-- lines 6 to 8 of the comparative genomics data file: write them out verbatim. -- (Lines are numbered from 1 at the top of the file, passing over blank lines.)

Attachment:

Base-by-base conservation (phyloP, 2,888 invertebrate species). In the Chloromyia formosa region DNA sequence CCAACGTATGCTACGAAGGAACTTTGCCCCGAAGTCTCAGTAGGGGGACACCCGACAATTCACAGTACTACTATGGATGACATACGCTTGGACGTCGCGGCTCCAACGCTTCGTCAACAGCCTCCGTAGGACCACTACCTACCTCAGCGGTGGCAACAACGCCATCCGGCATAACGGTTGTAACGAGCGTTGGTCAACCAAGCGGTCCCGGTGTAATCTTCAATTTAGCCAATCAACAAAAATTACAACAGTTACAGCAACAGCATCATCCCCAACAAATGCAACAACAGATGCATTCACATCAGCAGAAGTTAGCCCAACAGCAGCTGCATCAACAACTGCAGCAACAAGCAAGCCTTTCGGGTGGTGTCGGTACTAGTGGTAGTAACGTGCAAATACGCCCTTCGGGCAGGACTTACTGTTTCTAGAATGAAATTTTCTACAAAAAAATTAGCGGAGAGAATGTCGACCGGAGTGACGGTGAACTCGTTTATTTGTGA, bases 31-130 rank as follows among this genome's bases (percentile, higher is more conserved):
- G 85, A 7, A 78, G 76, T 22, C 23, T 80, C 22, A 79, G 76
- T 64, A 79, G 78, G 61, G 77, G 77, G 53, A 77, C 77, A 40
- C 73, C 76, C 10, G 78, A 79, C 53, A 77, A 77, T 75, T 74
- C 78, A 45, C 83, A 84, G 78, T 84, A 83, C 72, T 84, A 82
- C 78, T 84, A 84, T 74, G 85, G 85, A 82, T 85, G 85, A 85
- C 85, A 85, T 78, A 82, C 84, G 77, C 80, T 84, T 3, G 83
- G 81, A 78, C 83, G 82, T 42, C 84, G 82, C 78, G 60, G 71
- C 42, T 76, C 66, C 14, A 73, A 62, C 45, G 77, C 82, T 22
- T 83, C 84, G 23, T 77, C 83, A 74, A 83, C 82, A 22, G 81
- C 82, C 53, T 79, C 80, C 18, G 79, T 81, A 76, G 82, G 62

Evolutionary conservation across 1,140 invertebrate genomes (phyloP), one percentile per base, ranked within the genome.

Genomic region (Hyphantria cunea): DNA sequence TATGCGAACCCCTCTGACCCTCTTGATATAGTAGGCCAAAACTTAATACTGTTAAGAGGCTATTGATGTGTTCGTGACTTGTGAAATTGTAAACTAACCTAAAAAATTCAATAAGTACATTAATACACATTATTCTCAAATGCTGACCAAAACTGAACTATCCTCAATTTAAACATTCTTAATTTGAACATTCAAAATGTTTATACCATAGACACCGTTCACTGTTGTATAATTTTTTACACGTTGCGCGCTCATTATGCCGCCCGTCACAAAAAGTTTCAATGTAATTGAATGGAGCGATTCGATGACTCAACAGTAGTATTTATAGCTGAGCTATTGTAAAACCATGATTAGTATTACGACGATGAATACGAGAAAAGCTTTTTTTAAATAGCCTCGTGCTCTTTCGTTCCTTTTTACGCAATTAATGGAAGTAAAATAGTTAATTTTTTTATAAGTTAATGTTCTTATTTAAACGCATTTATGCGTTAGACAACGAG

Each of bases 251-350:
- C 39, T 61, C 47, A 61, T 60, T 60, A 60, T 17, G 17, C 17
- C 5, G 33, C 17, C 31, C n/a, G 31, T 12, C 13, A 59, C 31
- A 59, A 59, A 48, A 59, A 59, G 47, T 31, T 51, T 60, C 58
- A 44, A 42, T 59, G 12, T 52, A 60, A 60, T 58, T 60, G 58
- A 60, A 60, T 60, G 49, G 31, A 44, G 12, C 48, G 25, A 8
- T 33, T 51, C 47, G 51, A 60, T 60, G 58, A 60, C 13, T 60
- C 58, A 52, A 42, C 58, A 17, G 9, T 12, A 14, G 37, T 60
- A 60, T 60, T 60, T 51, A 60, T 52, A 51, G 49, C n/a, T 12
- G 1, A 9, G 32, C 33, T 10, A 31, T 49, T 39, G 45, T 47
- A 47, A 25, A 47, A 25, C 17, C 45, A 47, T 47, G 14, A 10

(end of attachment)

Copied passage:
- C 78, T 84, A 84, T 74, G 85, G 85, A 82, T 85, G 85, A 85
- C 85, A 85, T 78, A 82, C 84, G 77, C 80, T 84, T 3, G 83
- G 81, A 78, C 83, G 82, T 42, C 84, G 82, C 78, G 60, G 71